Even if you don’t have time to stop at Mahone Bay for lunch (where the Mateus Bistro is recommended), the town is home to three churches quite close to each other, making it a great photo op.
The chef at the Mateus Bistro graduated from London’s Le Cordon Bleu Paris Cooking School, and his seafood chowder, featuring local haddock and mussels in a cream broth with new potatoes and carrots, is a major draw.
The British colonial town of Lunenburg is a UNESCO World Heritage Site and is known for its architecture and colorful 18th century homes. These stand in stark contrast to the white and black toned St. John’s Anglican Church, newly renovated after a devastating fire in 2001.
The Ironworks Distillery here has been repurposed from an old wooden maritime blacksmith shop. They feature vodka made with Annapolis Valley apples and a variety of rums and liqueurs for tasting.
The Lunenburg Arms Hotel and Spa is an ideal place to spend the night. Try to get a room overlooking the harbor. If you’re lucky, the replica racing schooner Bluenose II will be in dock, and you’ll have a splendid view of it from a high vantage point.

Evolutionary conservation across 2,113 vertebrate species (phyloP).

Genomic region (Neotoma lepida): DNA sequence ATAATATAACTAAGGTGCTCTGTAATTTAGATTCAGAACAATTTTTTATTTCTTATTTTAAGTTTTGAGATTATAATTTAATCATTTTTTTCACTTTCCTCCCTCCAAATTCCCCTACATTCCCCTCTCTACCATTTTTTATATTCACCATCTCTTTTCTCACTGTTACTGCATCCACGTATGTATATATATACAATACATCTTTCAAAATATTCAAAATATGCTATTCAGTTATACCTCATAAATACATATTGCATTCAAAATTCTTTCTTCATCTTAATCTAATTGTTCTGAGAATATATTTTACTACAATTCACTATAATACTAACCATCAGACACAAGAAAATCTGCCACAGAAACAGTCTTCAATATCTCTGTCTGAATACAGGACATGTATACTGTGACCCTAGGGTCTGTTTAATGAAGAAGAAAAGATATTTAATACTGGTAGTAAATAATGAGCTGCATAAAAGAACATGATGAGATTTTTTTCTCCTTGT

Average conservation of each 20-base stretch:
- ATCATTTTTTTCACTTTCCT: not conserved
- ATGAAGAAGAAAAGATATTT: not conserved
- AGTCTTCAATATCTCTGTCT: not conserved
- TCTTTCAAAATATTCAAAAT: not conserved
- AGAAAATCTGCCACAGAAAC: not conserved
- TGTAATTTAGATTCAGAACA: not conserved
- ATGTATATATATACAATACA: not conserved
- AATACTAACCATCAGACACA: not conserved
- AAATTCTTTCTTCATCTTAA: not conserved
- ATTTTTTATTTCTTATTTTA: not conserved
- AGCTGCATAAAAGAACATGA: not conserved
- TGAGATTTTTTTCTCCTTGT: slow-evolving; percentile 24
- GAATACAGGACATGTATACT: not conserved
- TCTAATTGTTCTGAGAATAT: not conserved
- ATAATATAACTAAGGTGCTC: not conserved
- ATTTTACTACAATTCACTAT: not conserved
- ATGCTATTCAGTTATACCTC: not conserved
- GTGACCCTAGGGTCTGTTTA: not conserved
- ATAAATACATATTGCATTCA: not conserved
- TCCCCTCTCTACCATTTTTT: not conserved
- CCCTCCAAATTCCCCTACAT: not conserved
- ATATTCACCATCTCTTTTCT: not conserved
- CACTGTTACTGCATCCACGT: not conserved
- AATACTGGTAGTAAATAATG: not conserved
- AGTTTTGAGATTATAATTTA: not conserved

Lunenburg to Shelburne
The next stop on your trip down Nova Scotia’s southern coast is the town of Shelburne. If you want to take the short route, drive onto the car ferry for a quick jaunt across the LaHave River.
Revolutionary War enthusiasts will find Shelburne fascinating. It is here that Americans who were loyal to the British crown fled during the American Revolution and then came in droves after the American victory in 1783. Although many of them eventually migrated to other locations, the inhabitants of this now sleepy fishing village are proud of their historical heritage.
While in Shelburne, make dinner reservations at the Charlotte Lane Café, which has won awards for its delectable fare. Chef Roland came to Canada from Switzerland more than two decades ago and ended up settling in Shelburne, where he offers his own version of some of the province’s finest cuisine.